Waves crash on the beach. A guitar is plucked with urgency in the background. Cut to Luis Fonzi smiling at the camera, and before you know it you’re bouncing to “Despacito.” I rarely take the time to consider the artistry behind music videos, but the visuals featured in “Despacito” are hard to forget, considering the song is infectious and the video has accrued over five billion views. The first video to break a billion views, “Gangnam Style,” now has over three billion views, and there’s a whole slew of other videos that have joined the billion-view club.
The Argus has a long track record of reviewing movies, TV premiers, concerts, art exhibitions, and plays. Clearly, all of those belong to the Arts & Culture section, but there’s at least one medium that goes tragically unnoticed: YouTube. The video platform is wildly popular and successful (which is why Google acquired it in 2006), and it is now offering a television feature, allowing users to live-stream TV channels. YouTube Red is another service, one that offers certain exclusive content from creators (like Jake Paul). Some instantly recognizable memes come from the site and (with the death of MTV music videos) is the primary platform for viewing music videos. So why aren’t we taking it seriously?
Part of YouTube’s problem is that it’s so free form. Pirated content and low-definition cellphone footage sits next to high-def, well-edited videos. TV shows have a pacing and a consistent length, whereas YouTube videos vary frequently in length. It’s hard to know what to review because one would have to wade through a swamp of videos to find a series worth writing about. The ambiguity of what’s featured on the platform means that there are a flood of memes, inside jokes, and pirated content drowning out the videos that earn millions of views. But that flaw is also the platform’s greatest strength.
YouTube is a democratic online space where people can share anything. Movies and TV shows face the limitations of production studios and executives. YouTubers can produce high-def shows about a myriad of subjects without high production costs. This makes so much art possible that was not before. For example, Jon Salmon uploaded a music video for MGMT’s “Kids” that accrued over 50 million views. Salmon’s video was an assignment for film school, which he happened to upload on the video platform. For many years, I even thought that Salmon’s video was official.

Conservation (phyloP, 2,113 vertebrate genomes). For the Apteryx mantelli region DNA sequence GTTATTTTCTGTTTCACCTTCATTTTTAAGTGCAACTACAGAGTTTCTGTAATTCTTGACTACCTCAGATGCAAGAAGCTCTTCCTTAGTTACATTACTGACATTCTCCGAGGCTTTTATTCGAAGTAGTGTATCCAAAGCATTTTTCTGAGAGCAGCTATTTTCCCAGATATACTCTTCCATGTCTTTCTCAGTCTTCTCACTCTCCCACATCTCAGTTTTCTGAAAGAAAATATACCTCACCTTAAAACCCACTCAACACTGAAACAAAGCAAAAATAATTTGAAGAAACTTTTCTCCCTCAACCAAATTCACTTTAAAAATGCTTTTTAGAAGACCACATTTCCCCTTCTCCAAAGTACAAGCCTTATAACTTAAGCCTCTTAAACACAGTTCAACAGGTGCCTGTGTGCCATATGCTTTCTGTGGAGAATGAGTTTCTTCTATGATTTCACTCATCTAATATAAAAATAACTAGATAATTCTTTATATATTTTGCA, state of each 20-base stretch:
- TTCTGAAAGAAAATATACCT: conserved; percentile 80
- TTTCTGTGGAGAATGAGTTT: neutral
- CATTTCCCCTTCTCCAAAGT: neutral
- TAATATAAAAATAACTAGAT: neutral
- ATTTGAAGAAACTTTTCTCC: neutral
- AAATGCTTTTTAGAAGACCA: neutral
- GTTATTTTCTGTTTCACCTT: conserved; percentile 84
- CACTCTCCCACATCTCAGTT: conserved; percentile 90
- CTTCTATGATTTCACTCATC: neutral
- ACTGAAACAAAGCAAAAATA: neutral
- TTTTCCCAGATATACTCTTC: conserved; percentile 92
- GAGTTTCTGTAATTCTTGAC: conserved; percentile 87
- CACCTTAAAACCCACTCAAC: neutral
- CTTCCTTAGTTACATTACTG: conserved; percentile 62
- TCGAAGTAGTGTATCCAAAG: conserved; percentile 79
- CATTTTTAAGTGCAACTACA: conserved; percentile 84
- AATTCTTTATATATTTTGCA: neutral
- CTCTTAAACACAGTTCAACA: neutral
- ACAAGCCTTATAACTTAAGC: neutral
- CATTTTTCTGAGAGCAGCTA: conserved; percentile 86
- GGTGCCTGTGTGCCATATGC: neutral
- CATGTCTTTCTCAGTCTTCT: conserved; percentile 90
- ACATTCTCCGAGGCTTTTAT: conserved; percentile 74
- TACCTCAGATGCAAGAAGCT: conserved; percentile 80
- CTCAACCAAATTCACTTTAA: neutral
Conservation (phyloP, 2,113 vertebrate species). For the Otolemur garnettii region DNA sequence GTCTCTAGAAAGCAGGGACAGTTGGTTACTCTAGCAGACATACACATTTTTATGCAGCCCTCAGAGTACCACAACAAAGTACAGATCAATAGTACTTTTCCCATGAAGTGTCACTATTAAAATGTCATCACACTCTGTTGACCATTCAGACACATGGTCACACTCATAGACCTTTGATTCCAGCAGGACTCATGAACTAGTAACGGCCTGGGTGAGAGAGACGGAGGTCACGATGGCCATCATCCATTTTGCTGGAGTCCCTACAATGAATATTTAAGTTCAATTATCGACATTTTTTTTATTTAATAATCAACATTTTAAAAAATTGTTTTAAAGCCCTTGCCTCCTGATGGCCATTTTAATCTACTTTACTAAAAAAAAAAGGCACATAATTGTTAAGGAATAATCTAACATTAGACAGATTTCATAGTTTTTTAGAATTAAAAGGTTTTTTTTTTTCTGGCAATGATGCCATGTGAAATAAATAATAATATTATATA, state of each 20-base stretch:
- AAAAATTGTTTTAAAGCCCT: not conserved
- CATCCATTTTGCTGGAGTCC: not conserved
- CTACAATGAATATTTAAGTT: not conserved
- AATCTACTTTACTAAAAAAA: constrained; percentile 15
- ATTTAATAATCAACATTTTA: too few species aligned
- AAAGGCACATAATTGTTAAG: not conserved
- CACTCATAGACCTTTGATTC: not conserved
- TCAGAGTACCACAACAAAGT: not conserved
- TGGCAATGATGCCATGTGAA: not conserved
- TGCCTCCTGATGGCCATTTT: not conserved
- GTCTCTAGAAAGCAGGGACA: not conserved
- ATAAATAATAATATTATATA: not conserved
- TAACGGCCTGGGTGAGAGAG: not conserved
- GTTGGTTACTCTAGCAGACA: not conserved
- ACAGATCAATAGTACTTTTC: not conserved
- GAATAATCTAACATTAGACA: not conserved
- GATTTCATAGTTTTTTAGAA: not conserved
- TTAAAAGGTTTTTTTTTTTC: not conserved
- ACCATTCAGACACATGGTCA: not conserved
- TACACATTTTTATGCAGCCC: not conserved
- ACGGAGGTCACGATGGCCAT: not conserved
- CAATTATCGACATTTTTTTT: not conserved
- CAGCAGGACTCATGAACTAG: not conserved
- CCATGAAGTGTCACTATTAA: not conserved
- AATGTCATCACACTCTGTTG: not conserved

Other artists corralled their YouTube fame into record deals. Justin Bieber, The Weeknd, and Ed Sheeran launched their careers uploading videos of themselves online. Some people make their entire careers on YouTube. Middletown resident Anthony Fantano runs a music review channel that has over a million subscribers. Fantano is one of many people living off of the money they earn on the video platform. Newspapers, not limited to The Argus, should start covering YouTube, where the next Justin Bieber is waiting to be discovered. When people gain massive followings online, they also gain influence. Ignoring them is ignoring where a lot of art and culture emerges in this digital era.
Another key problem that comes with neglecting YouTube as an art form is that its content holds a lot of political sway. Popular YouTuber Ethan Klein of h3h3Productions posted an insensitive tweet, which implied that genital mutilation changes someone’s gender. The tweet also coincided with the trans day of visibility, an international day dedicated to celebrating the existence of trans people. Klein maintains in a video that it was a joke and that it wasn’t offensive (not that he didn’t intend to offend anyone but that the joke was not offensive at all). In that video, Klein also posted screenshots of tweets from a trans woman who criticized him, unleashing his millions of fans to harass her. Justin Roiland, co-creator of the show, “Rick and Morty,” directed a condescending tweet to the woman as well. None of this was covered by major media outlets, but this is one of many pop-culture political conflicts that occur on the platform—conflicts that often result in endless harassment and threats.
YouTube needs to be treated seriously because people are creating real art with real consequences. Newspapers that cover culture are missing a large segment of culture by not writing about YouTube or other popular online platforms. Before a new Justin Bieber or another harassment campaign arises, maybe newspapers should shift their focus. You never know when another “Despacito” is around the corner.
Connor Aberle can be reached at firstname.lastname@example.org.